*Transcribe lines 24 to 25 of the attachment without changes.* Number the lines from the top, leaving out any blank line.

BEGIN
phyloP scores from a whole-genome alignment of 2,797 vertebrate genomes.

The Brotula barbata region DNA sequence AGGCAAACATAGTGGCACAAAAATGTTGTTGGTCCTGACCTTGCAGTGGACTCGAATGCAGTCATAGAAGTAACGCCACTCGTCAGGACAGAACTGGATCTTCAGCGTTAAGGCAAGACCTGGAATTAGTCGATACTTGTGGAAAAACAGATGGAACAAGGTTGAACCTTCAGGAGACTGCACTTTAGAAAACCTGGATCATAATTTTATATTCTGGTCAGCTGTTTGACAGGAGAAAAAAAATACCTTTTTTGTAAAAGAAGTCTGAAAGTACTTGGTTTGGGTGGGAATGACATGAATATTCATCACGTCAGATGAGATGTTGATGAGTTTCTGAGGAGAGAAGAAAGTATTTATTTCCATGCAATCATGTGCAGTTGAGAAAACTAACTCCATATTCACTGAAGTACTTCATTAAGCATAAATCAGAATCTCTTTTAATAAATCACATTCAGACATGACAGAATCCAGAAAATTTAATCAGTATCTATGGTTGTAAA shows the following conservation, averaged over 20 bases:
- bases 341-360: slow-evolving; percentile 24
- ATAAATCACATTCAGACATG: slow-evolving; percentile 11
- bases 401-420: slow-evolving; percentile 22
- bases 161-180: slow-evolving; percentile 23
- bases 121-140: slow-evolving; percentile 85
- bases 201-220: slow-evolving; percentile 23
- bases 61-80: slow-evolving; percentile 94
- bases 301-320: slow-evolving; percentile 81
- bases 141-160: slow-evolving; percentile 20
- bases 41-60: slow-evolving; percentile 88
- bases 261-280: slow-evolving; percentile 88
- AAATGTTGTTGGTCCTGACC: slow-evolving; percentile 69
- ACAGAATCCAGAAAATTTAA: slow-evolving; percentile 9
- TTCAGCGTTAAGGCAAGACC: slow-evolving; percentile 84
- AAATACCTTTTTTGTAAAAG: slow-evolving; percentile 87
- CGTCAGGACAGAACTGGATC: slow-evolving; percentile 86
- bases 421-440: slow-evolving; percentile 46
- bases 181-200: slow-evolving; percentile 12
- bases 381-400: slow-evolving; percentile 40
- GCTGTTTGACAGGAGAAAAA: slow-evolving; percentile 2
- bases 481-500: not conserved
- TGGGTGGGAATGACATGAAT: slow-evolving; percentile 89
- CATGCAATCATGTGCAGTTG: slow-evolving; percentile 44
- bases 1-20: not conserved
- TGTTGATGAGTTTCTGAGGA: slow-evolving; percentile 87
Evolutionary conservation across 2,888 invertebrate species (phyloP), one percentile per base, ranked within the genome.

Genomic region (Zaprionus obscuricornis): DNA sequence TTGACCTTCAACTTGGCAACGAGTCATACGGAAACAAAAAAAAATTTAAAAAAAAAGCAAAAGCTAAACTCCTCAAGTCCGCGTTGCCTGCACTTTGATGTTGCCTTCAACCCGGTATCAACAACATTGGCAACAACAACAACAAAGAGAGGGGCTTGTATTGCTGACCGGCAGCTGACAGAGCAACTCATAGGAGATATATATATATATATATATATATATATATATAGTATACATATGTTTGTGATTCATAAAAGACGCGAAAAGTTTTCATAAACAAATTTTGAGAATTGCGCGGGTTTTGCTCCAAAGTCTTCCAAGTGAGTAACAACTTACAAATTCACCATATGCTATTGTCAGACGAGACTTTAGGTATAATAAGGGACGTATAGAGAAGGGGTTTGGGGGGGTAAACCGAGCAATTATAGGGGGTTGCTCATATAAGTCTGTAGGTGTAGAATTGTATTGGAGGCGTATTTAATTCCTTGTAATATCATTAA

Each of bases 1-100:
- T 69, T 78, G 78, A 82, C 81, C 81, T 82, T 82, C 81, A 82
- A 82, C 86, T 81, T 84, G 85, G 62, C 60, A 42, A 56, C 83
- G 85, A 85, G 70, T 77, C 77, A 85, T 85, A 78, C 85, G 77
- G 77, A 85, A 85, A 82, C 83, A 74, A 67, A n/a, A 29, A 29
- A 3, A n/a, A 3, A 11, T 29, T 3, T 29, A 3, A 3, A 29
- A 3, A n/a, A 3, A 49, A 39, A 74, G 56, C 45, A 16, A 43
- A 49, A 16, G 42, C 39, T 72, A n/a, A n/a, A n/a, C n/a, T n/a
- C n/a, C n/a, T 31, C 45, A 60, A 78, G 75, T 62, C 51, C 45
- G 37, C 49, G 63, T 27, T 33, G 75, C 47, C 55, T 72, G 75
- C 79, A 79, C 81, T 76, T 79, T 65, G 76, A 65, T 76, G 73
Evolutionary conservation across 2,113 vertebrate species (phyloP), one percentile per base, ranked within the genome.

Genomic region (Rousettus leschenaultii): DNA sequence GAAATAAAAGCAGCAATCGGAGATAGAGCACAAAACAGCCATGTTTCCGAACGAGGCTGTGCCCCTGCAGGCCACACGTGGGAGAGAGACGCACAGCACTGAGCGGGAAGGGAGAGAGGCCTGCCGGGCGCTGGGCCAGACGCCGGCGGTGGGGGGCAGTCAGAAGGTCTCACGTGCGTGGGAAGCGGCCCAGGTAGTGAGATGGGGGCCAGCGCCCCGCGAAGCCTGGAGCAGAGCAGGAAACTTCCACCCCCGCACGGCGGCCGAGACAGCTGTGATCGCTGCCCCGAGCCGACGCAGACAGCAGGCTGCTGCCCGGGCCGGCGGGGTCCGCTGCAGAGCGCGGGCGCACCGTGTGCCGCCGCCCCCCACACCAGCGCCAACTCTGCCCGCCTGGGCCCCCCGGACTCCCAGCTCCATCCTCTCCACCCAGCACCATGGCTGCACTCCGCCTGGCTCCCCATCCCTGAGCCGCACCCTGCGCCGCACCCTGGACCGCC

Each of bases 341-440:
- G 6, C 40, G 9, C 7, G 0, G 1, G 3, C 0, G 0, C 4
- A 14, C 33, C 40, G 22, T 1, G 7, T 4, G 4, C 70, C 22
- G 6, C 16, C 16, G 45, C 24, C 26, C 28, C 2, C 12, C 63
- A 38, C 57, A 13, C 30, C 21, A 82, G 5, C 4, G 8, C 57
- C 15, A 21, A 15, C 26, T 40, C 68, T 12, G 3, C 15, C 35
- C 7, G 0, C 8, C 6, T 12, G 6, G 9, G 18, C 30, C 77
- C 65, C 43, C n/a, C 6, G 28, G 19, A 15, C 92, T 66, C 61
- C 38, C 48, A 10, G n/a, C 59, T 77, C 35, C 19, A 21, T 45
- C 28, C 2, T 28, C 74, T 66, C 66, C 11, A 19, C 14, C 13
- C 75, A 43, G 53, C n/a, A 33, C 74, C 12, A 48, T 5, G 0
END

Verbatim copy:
- TGGGTGGGAATGACATGAAT: slow-evolving; percentile 89
- CATGCAATCATGTGCAGTTG: slow-evolving; percentile 44